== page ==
Working conditions for lecturers are set to improve significantly, as the Department of Education and Skills confirmed plans to address long-standing issues with part-time contracts.
Today, formal agreements have taken place between the Irish University Association (IUA) and the Irish Federation of University Teachers (IFUT), which will aim to address these concerns.
Under the agreement, staff who have been in continuous employment for two years will be eligible to apply for permanent contracts. Prior to this, the Haddington Road agreement of 2013 had stipulated that a lecturer must be employed for three continuous years to be eligible for a fixed-term position.
The agreement also established that additional hours should be offered to existing part-time lecturers in advance of such hours being advertised externally. An adjudication process, to be chaired by former Labour Court Chair, Kevin Duffy, has been created to ensure that the recommendations of the Cush Report are implemented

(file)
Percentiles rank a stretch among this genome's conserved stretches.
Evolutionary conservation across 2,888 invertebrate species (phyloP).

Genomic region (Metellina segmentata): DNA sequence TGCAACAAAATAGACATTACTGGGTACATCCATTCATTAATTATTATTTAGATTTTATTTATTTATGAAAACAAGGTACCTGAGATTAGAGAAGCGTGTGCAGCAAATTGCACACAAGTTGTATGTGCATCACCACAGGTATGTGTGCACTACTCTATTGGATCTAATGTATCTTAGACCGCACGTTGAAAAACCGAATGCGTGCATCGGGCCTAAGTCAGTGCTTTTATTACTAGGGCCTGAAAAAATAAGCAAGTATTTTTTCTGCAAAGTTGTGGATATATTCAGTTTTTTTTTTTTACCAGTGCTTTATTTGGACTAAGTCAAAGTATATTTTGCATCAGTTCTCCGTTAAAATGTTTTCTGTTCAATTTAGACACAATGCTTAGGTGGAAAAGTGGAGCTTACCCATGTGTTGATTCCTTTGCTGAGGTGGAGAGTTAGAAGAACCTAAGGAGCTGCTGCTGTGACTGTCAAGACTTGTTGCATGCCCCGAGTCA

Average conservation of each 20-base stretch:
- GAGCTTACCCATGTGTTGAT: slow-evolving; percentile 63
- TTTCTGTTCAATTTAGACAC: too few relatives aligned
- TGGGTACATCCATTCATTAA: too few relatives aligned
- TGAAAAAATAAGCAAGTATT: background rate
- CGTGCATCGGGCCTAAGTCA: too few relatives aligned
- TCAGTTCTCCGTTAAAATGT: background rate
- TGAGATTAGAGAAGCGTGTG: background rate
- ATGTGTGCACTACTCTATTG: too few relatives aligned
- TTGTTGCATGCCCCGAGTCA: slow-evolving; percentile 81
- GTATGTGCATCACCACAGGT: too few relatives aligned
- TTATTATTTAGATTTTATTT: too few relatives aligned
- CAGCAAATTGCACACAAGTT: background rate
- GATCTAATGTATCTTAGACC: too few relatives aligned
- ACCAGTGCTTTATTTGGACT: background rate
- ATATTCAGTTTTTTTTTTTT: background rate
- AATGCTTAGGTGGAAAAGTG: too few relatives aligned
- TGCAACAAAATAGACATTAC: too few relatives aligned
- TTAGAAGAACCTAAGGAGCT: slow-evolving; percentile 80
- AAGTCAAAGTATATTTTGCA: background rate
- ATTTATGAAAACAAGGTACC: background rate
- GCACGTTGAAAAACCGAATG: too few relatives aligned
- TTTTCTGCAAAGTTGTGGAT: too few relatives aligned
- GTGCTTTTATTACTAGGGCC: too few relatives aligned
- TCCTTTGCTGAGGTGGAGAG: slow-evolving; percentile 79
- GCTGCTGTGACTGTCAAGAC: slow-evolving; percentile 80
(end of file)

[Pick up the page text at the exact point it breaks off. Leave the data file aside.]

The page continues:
This comes two years after the Cush Report highlighted the reliance of higher education institutions in Ireland on zero-hour contracts for lecturing staff. The government-commissioned report revealed that in some colleges and universities, as few as one third of academic staff members were working on permanent contracts.
Despite acknowledging that part-time contracts form “a necessary and desirable feature of third level education in Ireland”, the report found that “for many lecturing staff, part-time contracts leave them in a very precarious position financially and reduces the attractiveness of lecturing as a career”.
The University Times previously reported that academic staff hold 40 per cent of the temporary employment contracts offered by Trinity. Sixty-four per cent of the College’s part-time staff is also female. The national average stands at 58 per cent.
General Secretary of IFUT, Joan Donegan, said in a statement that this is a “landmark agreement”. “Many lecturing staff have been trapped in situations of uncertain employment”, she stated, continuing to say that “consistent pressure was needed to ensure that the Cush Report on employment in lecturing was concluded and then implemented”.